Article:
Mozartian Magic

Mozart – Le Nozze di Figaro.

Il Conte – Dario Solari

La Contessa – Rebecca Evans

Figaro – David Soar

Susanna – Elizabeth Watts

Cherubino – Jurgita Adamonyté

Marcellina – Sarah Pring

Don Basilio – Timothy Robinson

Don Curzio – Timothy Robinson

Bartolo – Henry Waddington

Antonio – Julian Boyce

Barbarina – Joanne Boag

Chorus and Orchestra of Welsh National Opera / Anthony Negus.  Stage Director – Lluis Pasqual.

Hippodrome, Birmingham.  Thursday, March 8th, 2012

I had previously seen this production when it was new at the Liceu in 2008.  I don’t remember who conducted it but I do remember that it was one of the most tedious interpretations of this miraculous score I have ever heard.  Tonight, however, was nothing short of marvellous.  This was a true ensemble performance, given by a well-matched cast that was at the top of its game.  Even the production, which didn’t quite convince in Barcelona, felt absolutely right this evening.

It all started with a zippy account of that celebrated overture under Anthony Negus’ baton, apart from a couple of exceptions, tempi were perfectly chosen and the hours sped by.  The WNO orchestra also played extremely well, yes, I would have preferred minimal vibrato from the strings and natural brass but this is an orchestra that plays three different scores on three consecutive days and their playing was superb from beginning to end.  Balance between stage and pit was flawless and this was an interpretation completely at the service of the piece.  The one thing that slightly disappointed was the relative lack of ornamentation – there were some exceptions and they were extremely effective – but I feel more could have been made of this.  This is a very minor gripe though given the achievement of the whole.

One thing that stood out about the production was Albert Faura’s evocative lighting.  He really encapsulated the kind of sunlight one finds in southern Spain and it worked extremely well.  This revival was rehearsed by Caroline Chaney and she prepared a show that succeeded in allowing all of the characters and their complicated relationships to come to the fore.

She was blessed with a cast of superb singer-actors who completely lived their parts. Vocally there were a couple of uneven performances – neither Henry Waddington’s Bartolo nor Sarah Pring’s Marcellina (who lost her aria) quite convinced but dramatically both were very fine.  Joanne Boag was a somewhat more mature Barbarina that we are used to but no less effective for that and her aria was beautifully done.  Timothy Robinson was superb both as Basilio and Curzio – his diction was second to none.  Indeed, the diction of the cast as a whole was first class, every word was clear. Jurgite Adamonyté’s orange-toned Cherubino was a dramatic tour de force but she was also vocally extremely classy.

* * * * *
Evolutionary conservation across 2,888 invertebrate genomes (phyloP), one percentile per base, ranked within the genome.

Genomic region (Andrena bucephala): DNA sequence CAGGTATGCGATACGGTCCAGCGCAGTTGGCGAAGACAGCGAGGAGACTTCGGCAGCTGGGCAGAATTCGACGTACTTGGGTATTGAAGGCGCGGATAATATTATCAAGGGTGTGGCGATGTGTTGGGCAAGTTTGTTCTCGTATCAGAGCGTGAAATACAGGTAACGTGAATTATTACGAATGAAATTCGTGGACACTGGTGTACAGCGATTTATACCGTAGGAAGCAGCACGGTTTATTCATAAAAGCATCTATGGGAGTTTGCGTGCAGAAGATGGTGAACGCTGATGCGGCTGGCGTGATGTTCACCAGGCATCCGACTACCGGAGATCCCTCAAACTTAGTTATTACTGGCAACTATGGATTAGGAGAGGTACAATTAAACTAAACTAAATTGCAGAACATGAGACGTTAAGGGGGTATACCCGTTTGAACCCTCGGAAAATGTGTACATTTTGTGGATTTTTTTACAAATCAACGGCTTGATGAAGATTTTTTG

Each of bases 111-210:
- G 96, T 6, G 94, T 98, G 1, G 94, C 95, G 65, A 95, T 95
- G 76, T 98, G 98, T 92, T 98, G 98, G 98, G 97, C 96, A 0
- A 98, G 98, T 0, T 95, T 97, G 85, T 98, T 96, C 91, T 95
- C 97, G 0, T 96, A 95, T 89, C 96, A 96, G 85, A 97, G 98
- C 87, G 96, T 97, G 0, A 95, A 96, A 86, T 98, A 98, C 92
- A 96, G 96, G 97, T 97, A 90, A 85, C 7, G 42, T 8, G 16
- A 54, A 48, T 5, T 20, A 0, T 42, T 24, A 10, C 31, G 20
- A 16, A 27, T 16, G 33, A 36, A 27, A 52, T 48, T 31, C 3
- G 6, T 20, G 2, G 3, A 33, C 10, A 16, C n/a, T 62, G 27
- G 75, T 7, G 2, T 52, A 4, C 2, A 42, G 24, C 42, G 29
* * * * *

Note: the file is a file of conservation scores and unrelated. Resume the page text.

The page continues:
In the four leading roles, David Soar was an engaging Figaro, somewhat dry of voice but certainly an appealing stage presence.  Dario Solari was a vocally extremely glamorous Count, he has a wonderful voice and he was a suitably brutish presence. 

What lifted this performance even higher was the performance of the two leading ladies.  Elizabeth Watts was a top-class Susanna.  I initially found her slightly underpowered but she really grew into the role as the evening moved along, culminating in an exquisite ‘deh vieni’.  She also had wonderful stage chemistry with David Soar’s Figaro.  Then of course there was the real reason for my trip to see this, Rebecca Evans’ Countess.  I don’t think that there is an artist on the planet right now who can sing this music better than she does.  Can someone please record her ‘dove sono’ or at the very least put it on youtube?  I was in tears at the end of it.  Basically, she uses ornamentation inspired by the Coronation Mass where a similar melody appears, the effect is stunningly beautiful and beyond words.  Again, her lines of forgiveness at the end had me in tears and were so beautiful.  Her peaches and cream tone is perfect for this role and I really hope someone captures her either in audio or on DVD before it’s too late. 

After my visit to Karlsruhe last month and now this performance, perhaps it’s time to conclude that the best opera is not at the big houses with the starry names but with smaller regional companies with judicious casting and adequate rehearsal time.  This was as fine a Figaro as anyone could wish to see.

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